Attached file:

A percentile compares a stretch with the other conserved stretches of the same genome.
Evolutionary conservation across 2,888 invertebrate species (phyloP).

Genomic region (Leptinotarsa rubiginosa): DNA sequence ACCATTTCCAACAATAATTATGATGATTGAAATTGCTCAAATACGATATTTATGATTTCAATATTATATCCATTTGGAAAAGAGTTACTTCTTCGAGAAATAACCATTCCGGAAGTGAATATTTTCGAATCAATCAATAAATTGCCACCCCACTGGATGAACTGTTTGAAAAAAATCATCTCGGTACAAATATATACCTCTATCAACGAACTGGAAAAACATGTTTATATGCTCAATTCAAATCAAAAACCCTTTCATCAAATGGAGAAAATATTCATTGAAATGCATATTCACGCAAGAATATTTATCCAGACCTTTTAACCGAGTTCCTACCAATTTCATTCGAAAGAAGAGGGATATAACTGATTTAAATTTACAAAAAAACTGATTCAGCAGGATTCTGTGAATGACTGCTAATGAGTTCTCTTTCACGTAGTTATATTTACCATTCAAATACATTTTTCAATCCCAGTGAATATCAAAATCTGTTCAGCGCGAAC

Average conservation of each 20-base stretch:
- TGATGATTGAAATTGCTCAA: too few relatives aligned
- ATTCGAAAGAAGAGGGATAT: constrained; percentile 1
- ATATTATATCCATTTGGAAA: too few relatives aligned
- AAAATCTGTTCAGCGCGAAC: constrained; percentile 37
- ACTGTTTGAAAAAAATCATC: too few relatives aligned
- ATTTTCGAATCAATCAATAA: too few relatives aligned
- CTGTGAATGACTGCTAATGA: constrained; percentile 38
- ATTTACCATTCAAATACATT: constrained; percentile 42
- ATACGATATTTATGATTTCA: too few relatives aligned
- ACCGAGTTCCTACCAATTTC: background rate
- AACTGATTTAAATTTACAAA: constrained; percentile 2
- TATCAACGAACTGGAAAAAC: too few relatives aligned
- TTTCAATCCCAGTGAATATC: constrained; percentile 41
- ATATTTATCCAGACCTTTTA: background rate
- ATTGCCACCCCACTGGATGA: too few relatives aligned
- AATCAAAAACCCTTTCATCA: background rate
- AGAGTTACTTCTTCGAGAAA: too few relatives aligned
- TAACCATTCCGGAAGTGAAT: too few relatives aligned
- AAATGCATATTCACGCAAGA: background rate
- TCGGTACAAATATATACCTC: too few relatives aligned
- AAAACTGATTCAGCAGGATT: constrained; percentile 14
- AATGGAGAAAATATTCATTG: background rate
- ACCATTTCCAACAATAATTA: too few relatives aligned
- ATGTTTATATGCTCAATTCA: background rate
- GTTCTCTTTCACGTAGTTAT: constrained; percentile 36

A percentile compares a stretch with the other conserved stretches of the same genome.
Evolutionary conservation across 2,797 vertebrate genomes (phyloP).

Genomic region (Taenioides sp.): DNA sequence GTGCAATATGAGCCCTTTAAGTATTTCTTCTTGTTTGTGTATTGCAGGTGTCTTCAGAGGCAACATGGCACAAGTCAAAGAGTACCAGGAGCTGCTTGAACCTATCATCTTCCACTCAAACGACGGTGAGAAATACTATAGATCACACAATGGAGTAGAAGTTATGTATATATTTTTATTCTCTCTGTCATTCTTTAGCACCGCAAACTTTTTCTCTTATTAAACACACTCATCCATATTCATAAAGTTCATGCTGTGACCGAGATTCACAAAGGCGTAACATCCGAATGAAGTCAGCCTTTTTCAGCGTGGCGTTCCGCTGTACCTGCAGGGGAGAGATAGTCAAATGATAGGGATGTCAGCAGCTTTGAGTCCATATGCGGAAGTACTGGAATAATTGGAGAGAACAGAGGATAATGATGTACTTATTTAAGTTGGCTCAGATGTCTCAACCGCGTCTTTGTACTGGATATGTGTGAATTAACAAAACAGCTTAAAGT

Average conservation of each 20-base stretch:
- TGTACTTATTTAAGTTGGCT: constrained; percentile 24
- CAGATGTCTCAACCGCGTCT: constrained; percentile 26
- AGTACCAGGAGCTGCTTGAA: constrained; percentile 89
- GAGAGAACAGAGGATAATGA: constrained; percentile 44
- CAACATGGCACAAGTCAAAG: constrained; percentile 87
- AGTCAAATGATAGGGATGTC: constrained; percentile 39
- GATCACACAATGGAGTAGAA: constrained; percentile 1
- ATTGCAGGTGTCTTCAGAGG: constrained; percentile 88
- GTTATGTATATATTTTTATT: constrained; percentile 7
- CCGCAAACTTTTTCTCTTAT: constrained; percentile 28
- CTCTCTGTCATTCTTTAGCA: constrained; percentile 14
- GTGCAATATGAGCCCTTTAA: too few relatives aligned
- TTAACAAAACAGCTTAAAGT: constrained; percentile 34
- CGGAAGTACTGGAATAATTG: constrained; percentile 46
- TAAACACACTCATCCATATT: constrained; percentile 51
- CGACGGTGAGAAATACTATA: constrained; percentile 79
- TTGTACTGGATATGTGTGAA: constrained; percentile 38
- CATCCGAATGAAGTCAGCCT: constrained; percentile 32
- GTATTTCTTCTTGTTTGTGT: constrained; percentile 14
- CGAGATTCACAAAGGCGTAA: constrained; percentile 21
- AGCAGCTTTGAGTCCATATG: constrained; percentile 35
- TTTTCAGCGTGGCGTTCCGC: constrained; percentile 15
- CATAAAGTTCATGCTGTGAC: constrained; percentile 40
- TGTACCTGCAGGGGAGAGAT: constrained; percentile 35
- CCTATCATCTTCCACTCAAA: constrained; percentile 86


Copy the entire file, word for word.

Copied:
A percentile compares a stretch with the other conserved stretches of the same genome.
Evolutionary conservation across 2,888 invertebrate species (phyloP).

Genomic region (Leptinotarsa rubiginosa): DNA sequence ACCATTTCCAACAATAATTATGATGATTGAAATTGCTCAAATACGATATTTATGATTTCAATATTATATCCATTTGGAAAAGAGTTACTTCTTCGAGAAATAACCATTCCGGAAGTGAATATTTTCGAATCAATCAATAAATTGCCACCCCACTGGATGAACTGTTTGAAAAAAATCATCTCGGTACAAATATATACCTCTATCAACGAACTGGAAAAACATGTTTATATGCTCAATTCAAATCAAAAACCCTTTCATCAAATGGAGAAAATATTCATTGAAATGCATATTCACGCAAGAATATTTATCCAGACCTTTTAACCGAGTTCCTACCAATTTCATTCGAAAGAAGAGGGATATAACTGATTTAAATTTACAAAAAAACTGATTCAGCAGGATTCTGTGAATGACTGCTAATGAGTTCTCTTTCACGTAGTTATATTTACCATTCAAATACATTTTTCAATCCCAGTGAATATCAAAATCTGTTCAGCGCGAAC

Average conservation of each 20-base stretch:
- TGATGATTGAAATTGCTCAA: too few relatives aligned
- ATTCGAAAGAAGAGGGATAT: constrained; percentile 1
- ATATTATATCCATTTGGAAA: too few relatives aligned
- AAAATCTGTTCAGCGCGAAC: constrained; percentile 37
- ACTGTTTGAAAAAAATCATC: too few relatives aligned
- ATTTTCGAATCAATCAATAA: too few relatives aligned
- CTGTGAATGACTGCTAATGA: constrained; percentile 38
- ATTTACCATTCAAATACATT: constrained; percentile 42
- ATACGATATTTATGATTTCA: too few relatives aligned
- ACCGAGTTCCTACCAATTTC: background rate
- AACTGATTTAAATTTACAAA: constrained; percentile 2
- TATCAACGAACTGGAAAAAC: too few relatives aligned
- TTTCAATCCCAGTGAATATC: constrained; percentile 41
- ATATTTATCCAGACCTTTTA: background rate
- ATTGCCACCCCACTGGATGA: too few relatives aligned
- AATCAAAAACCCTTTCATCA: background rate
- AGAGTTACTTCTTCGAGAAA: too few relatives aligned
- TAACCATTCCGGAAGTGAAT: too few relatives aligned
- AAATGCATATTCACGCAAGA: background rate
- TCGGTACAAATATATACCTC: too few relatives aligned
- AAAACTGATTCAGCAGGATT: constrained; percentile 14
- AATGGAGAAAATATTCATTG: background rate
- ACCATTTCCAACAATAATTA: too few relatives aligned
- ATGTTTATATGCTCAATTCA: background rate
- GTTCTCTTTCACGTAGTTAT: constrained; percentile 36

A percentile compares a stretch with the other conserved stretches of the same genome.
Evolutionary conservation across 2,797 vertebrate genomes (phyloP).

Genomic region (Taenioides sp.): DNA sequence GTGCAATATGAGCCCTTTAAGTATTTCTTCTTGTTTGTGTATTGCAGGTGTCTTCAGAGGCAACATGGCACAAGTCAAAGAGTACCAGGAGCTGCTTGAACCTATCATCTTCCACTCAAACGACGGTGAGAAATACTATAGATCACACAATGGAGTAGAAGTTATGTATATATTTTTATTCTCTCTGTCATTCTTTAGCACCGCAAACTTTTTCTCTTATTAAACACACTCATCCATATTCATAAAGTTCATGCTGTGACCGAGATTCACAAAGGCGTAACATCCGAATGAAGTCAGCCTTTTTCAGCGTGGCGTTCCGCTGTACCTGCAGGGGAGAGATAGTCAAATGATAGGGATGTCAGCAGCTTTGAGTCCATATGCGGAAGTACTGGAATAATTGGAGAGAACAGAGGATAATGATGTACTTATTTAAGTTGGCTCAGATGTCTCAACCGCGTCTTTGTACTGGATATGTGTGAATTAACAAAACAGCTTAAAGT

Average conservation of each 20-base stretch:
- TGTACTTATTTAAGTTGGCT: constrained; percentile 24
- CAGATGTCTCAACCGCGTCT: constrained; percentile 26
- AGTACCAGGAGCTGCTTGAA: constrained; percentile 89
- GAGAGAACAGAGGATAATGA: constrained; percentile 44
- CAACATGGCACAAGTCAAAG: constrained; percentile 87
- AGTCAAATGATAGGGATGTC: constrained; percentile 39
- GATCACACAATGGAGTAGAA: constrained; percentile 1
- ATTGCAGGTGTCTTCAGAGG: constrained; percentile 88
- GTTATGTATATATTTTTATT: constrained; percentile 7
- CCGCAAACTTTTTCTCTTAT: constrained; percentile 28
- CTCTCTGTCATTCTTTAGCA: constrained; percentile 14
- GTGCAATATGAGCCCTTTAA: too few relatives aligned
- TTAACAAAACAGCTTAAAGT: constrained; percentile 34
- CGGAAGTACTGGAATAATTG: constrained; percentile 46
- TAAACACACTCATCCATATT: constrained; percentile 51
- CGACGGTGAGAAATACTATA: constrained; percentile 79
- TTGTACTGGATATGTGTGAA: constrained; percentile 38
- CATCCGAATGAAGTCAGCCT: constrained; percentile 32
- GTATTTCTTCTTGTTTGTGT: constrained; percentile 14
- CGAGATTCACAAAGGCGTAA: constrained; percentile 21
- AGCAGCTTTGAGTCCATATG: constrained; percentile 35
- TTTTCAGCGTGGCGTTCCGC: constrained; percentile 15
- CATAAAGTTCATGCTGTGAC: constrained; percentile 40
- TGTACCTGCAGGGGAGAGAT: constrained; percentile 35
- CCTATCATCTTCCACTCAAA: constrained; percentile 86